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US rejects UN call to quash Yemen rebel terrorist designation

UNITED NATIONS (PA) – The UN chief and senior officials on Thursday urged the United States to reverse its decision to declare Iran-backed Yemen rebels a terrorist group to prevent massive famine and dead in the conflict-torn Arab nation – but the Trump administration in its final days stood by its action.

Deputy U.S. Ambassador Richard Mills told the Security Council that the United States has listened to warnings about the humanitarian impact of the terrorist designation and will take action to reduce the impact on shipments of aid and commercial imports.

“But we believe this step is the right way to send the right signal if we want the political process to move forward,” he said.

In 2014, Houthi rebels invaded the capital, Sana’a, and much of northern Yemen, pushing the government into exile. A US-backed and Saudi-led coalition stepped in the following year to try to restore the internationally recognized government, but years of UN efforts to get both sides to agree to a ceasefire. the fire and to start peace negotiations were unsuccessful.

The conflict has been disastrous for Yemen, the poorest country in the Arab world, killing more than 112,000 people, creating the world’s worst humanitarian crisis and destroying infrastructure from roads and hospitals to water and electricity networks. .

US Secretary of State Mike Pompeo on Sunday declared the Houthis a “foreign terrorist organization.” The designation takes effect January 19, President Donald Trump’s last full day before Joe Biden is appointed president.

UN humanitarian chief Mark Lowcock warned the Security Council that the US designation would likely result in “famine on a scale that we have not seen in nearly 40 years.”

Data shows that 16 million of Yemen’s 30 million people will go hungry this year, he said. “Already, around 50,000 people are starving. … 5 million more are just behind them.

Lowcock said Yemen imports 90% of its food, almost all bought through commercial channels, so aid shipments may not be enough to stave off hunger.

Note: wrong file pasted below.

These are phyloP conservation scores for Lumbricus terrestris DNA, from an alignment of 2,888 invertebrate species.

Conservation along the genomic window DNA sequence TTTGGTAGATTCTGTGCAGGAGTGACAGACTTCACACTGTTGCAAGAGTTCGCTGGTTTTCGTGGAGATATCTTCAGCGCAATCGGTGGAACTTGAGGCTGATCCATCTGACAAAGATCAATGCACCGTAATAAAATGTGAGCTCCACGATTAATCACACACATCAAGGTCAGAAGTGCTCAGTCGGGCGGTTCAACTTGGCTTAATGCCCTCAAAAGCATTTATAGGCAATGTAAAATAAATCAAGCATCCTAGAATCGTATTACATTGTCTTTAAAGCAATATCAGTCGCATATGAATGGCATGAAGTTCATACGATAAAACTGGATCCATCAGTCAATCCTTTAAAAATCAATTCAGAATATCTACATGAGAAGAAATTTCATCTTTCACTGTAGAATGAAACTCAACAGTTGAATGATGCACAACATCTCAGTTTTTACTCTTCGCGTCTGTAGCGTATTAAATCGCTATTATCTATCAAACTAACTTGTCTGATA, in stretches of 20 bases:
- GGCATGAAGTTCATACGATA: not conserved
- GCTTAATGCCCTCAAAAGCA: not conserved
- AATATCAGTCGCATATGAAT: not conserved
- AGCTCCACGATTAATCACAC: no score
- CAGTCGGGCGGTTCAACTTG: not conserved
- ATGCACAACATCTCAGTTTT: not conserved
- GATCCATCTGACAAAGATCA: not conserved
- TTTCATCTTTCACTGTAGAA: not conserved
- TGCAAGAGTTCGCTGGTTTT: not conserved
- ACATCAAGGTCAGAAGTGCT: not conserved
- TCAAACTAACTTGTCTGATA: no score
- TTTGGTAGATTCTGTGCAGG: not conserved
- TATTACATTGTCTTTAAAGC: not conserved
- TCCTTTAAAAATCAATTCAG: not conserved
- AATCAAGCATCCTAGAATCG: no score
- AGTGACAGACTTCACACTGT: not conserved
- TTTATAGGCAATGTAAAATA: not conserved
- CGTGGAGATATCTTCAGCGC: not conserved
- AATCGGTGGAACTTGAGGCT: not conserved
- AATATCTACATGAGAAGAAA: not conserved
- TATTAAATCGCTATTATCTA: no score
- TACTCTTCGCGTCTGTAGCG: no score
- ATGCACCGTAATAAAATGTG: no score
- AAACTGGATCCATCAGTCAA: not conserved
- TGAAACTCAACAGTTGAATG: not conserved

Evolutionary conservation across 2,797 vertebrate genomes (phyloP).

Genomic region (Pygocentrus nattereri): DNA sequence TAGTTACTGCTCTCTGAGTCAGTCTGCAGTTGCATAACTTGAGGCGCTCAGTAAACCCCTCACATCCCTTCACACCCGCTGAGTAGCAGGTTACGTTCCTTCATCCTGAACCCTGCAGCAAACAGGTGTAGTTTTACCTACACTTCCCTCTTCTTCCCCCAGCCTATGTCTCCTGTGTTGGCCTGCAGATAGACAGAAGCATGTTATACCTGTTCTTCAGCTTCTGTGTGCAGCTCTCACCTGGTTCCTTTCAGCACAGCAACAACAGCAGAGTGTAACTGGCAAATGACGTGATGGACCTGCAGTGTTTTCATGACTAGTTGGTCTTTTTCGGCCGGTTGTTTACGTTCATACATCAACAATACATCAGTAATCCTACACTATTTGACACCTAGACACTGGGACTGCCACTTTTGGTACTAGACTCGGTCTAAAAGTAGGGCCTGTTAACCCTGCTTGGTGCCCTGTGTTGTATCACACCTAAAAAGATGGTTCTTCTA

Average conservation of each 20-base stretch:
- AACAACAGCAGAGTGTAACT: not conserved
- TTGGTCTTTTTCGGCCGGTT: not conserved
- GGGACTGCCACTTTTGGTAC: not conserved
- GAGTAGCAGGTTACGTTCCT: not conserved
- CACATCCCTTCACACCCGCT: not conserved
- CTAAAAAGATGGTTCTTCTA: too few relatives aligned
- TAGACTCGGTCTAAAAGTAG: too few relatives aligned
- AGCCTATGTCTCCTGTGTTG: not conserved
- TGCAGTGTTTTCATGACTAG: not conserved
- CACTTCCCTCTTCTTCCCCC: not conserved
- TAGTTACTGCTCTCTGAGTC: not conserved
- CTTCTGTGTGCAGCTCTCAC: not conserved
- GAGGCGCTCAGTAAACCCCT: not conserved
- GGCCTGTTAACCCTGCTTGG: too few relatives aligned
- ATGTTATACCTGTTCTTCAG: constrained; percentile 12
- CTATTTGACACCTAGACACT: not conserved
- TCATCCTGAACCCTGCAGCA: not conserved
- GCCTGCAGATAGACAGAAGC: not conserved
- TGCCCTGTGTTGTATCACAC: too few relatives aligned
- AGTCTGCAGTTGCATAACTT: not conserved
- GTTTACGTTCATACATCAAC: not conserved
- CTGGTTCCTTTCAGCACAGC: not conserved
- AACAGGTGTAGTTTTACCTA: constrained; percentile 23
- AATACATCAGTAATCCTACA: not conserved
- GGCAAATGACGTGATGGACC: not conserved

Noting that the designation already sees companies pulling out of Yemen, Lowcock warned that the famine will not be prevented by the measures the United States has pledged to introduce so that humanitarian aid and imports can continue to reach the Yemen.

World Food Program executive director David Beasley told the council that the Nobel Peace Prize-winning agency was forced to cut the number of Yemenis receiving aid from 13 million to 9 million, and then cut back half the rations due to lack of funding.

From February 1, “we will have to reduce the rations to 25%” because the money is running out, he added.

Beasley predicted that the US action, coupled with the funding crisis, will create “a catastrophe” and leave 24 million of the 30 million Yemenis “struggling to eat” and obtain fuel and medicine.

“In 2020, the United States turned to WFP with $ 3.75 billion in support and I am very grateful for that,” he said. “But this designation – it needs to be reassessed, it needs to be reassessed, and frankly it needs to be reversed.”

Beasley said WFP needs $ 860 million to avert famine in Yemen for the next six months, and “we don’t even have half of it.”

He said the Arab Gulf states – especially Saudi Arabia – “must take on the humanitarian financial side for this problem.” If they don’t, he warned, donors will take money from other countries where it is desperately needed, “which means we’re going to have famine in so many other countries.”

Martin Griffiths, the United Nations special envoy for Yemen, supported Lowcock’s assessment that the American designation “would contribute to famine in Yemen and should therefore be revoked.”

Further, he said, “we fear that there will inevitably be a chilling effect on my efforts to bring the parties closer together.”

UN spokesman Stéphane Dujarric said Secretary-General Antonio Guterres supported calls by Lowcock, Beasley and Griffiths for the United States to reconsider their designation, underscoring their “very passionate” and detailed remarks on the consequences for Yemenis.

Politically, Griffiths condemned the Dec. 30 missile attack on Aden civilian airport targeting the newly formed cabinet, an attack that killed more than 25 people. He said the internationally recognized government of Yemen had concluded that the Houthis were “behind the attack” – a charge the rebels denied.

British Ambassador Barbara Woodward told the council that the UK “considers it very likely that the Houthis are responsible for this cowardly and cowardly attack.”

“Only they had the means, the motive and the opportunity for this clear and deplorable attempt to destabilize the newly formed Yemeni government,” she said.

Griffiths expressed “his solidarity with the new government, which has demonstrated its determination to remain in Aden despite the security risks to fulfill its duties towards the Yemeni people”.


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